A review of the first year of the Amadu Bansang Jobateh School of Music, the first school dedicated to the study of Manding Music in Gambia.
The Amadu Bansang Jobarteh School of Manding Music, last week concluded its specialist traditional Music programme “Kaabu Empire and birth of the Kora”, which as he name suggests was a programme designed to enlighten its students on the subject of one of Africa’s oldest musical instruments and the History of the Instrument and the people behind it. Successful students were awarded certificates of participation, after an intense and hugely rewarding programme.
A bit of background on this instrument being this, the Kora is a complex multi-string Harp, with a provable 800 year-old history and was first recorded as played in the court of the Emperors of the Mali Empire in the 13th century. It has over the years been an essential part of the “Griot” culture of the Sahelian regions of West Africa, in which singers and performers played an active part in transmitting oral history and traditions from generation to generation. The Kora however is only one of several instruments in this complex musical infrastructure of the Manding people (one of several nations of the Sahelian region covered by the ancient Mali Empire, which at a time stretchied from Mauritania, Mali, Senegal, Gambia, all across to Burkina Faso). Other instruments include Percussion Instruments and the Balafon (similar to the western Xylophone). Manding music has had several great Masters of the various Instruments, sourced from some of the five great Griot families which included Kouyate, Jobarteh, Koita etc. One of the most enigmatic and one might say, one of the last of the traditional Griots, was the Gambian Master Amadou Bansang Jobarteh (or Diabate).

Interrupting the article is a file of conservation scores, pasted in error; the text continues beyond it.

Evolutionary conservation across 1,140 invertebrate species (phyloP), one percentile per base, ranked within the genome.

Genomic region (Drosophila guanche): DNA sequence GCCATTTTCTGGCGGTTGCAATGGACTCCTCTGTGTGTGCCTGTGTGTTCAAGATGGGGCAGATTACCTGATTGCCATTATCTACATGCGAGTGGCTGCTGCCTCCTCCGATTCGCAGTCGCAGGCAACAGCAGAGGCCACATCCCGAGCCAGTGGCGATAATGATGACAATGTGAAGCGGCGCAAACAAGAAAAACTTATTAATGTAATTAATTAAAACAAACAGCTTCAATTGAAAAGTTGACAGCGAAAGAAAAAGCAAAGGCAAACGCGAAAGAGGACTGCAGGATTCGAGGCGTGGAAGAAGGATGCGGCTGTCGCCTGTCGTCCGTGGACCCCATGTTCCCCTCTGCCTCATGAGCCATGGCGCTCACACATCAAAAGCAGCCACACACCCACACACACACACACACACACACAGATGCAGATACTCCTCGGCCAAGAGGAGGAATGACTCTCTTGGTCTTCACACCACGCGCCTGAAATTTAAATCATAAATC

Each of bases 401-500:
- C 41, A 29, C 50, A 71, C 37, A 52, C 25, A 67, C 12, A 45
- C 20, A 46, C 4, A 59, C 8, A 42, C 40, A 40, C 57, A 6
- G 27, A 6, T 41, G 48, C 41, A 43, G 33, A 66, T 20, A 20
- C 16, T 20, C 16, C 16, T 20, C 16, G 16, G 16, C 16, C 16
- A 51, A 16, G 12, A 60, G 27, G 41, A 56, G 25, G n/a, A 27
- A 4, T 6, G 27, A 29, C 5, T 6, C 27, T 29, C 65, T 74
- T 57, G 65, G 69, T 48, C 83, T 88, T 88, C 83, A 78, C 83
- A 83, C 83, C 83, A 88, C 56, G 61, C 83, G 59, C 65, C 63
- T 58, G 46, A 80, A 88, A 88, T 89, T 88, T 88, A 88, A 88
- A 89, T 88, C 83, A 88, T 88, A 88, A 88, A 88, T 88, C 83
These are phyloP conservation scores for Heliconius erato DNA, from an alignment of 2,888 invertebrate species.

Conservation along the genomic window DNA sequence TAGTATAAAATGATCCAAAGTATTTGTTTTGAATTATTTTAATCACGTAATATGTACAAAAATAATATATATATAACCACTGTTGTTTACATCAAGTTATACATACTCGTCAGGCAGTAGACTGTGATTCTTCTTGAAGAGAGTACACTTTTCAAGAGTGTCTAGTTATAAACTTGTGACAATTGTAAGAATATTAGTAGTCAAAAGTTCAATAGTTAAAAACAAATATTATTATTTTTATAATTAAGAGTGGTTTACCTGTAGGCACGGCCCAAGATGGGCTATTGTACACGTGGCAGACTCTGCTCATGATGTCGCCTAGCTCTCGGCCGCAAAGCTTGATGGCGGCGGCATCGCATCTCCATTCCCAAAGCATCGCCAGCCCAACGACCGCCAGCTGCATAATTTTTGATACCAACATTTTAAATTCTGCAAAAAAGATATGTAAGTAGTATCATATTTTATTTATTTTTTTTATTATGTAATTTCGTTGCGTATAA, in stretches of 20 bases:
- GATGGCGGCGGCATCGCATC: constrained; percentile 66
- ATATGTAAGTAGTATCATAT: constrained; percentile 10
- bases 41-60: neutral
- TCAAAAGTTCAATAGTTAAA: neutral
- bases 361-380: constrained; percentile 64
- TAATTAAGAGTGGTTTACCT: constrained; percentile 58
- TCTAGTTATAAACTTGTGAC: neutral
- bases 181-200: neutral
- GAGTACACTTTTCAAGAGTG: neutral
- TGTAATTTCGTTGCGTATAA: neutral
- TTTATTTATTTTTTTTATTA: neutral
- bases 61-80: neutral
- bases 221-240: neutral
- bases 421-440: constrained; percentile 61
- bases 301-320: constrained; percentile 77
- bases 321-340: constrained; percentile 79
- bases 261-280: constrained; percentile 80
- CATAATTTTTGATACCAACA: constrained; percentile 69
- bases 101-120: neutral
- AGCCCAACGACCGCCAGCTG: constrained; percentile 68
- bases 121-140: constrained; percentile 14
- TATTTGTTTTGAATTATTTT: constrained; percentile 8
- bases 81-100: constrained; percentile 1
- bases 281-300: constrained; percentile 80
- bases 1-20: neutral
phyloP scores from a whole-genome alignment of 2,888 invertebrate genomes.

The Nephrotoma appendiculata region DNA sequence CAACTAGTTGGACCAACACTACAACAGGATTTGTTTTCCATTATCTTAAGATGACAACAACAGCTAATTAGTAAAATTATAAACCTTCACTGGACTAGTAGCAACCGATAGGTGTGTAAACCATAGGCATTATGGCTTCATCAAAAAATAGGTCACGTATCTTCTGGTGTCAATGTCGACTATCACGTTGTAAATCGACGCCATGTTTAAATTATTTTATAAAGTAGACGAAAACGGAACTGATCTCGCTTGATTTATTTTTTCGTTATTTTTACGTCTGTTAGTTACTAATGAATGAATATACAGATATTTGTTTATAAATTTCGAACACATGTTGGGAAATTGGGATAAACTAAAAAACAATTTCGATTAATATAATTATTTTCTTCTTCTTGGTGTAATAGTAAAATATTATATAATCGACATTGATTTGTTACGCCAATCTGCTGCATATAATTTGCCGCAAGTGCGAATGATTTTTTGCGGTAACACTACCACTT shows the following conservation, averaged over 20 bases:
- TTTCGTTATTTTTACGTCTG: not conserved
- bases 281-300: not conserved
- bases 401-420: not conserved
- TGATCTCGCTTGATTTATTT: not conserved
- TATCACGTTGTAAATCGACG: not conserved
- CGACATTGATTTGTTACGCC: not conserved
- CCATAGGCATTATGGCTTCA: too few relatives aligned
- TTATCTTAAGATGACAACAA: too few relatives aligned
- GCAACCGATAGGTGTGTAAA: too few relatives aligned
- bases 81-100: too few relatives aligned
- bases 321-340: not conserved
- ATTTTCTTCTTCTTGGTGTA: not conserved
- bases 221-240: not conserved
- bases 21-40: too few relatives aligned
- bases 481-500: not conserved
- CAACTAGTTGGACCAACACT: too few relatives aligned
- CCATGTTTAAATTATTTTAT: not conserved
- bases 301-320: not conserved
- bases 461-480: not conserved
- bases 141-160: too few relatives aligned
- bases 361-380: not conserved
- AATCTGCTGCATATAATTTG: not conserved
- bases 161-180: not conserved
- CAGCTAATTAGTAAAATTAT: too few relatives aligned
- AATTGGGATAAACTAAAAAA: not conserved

Jobarteh was part of a line of Griot’s going back several centuries and by the time of his death in 2001, was regarded as one of the greatest Kora Masters in History. Hence the school, which was founded in January 2014, was named after Jobarteh, one of the Gambia’s greatest ever musical ambassadors. Its aim, according to its owners being,”to promote and cultivate knowledge and expertise in traditional music amongst youngsters in the Gambia”. Staffed by a committed and knowledgeable group of seasoned Musicians and Teachers, it offers training in Kora, Balafon, Singing, Dance, and Drumming. The school also provides support for children in mainstream education.
One of the brains behind the school being Sona Jobarteh, Grand-daughter of Amadu Bansang Jobarteh. She is well-known as one of the first female Kora virtuoso’s, who started performing at the feet of her legendary Grand-father, before the age of eight. Sona, amongst others, is at the crucible of promoting the School, the very first of such in Gambia. As the school approaches its first anniversary in a few weeks time, Music in Africa extends its congratulations to the School as it approaches its first aniversary.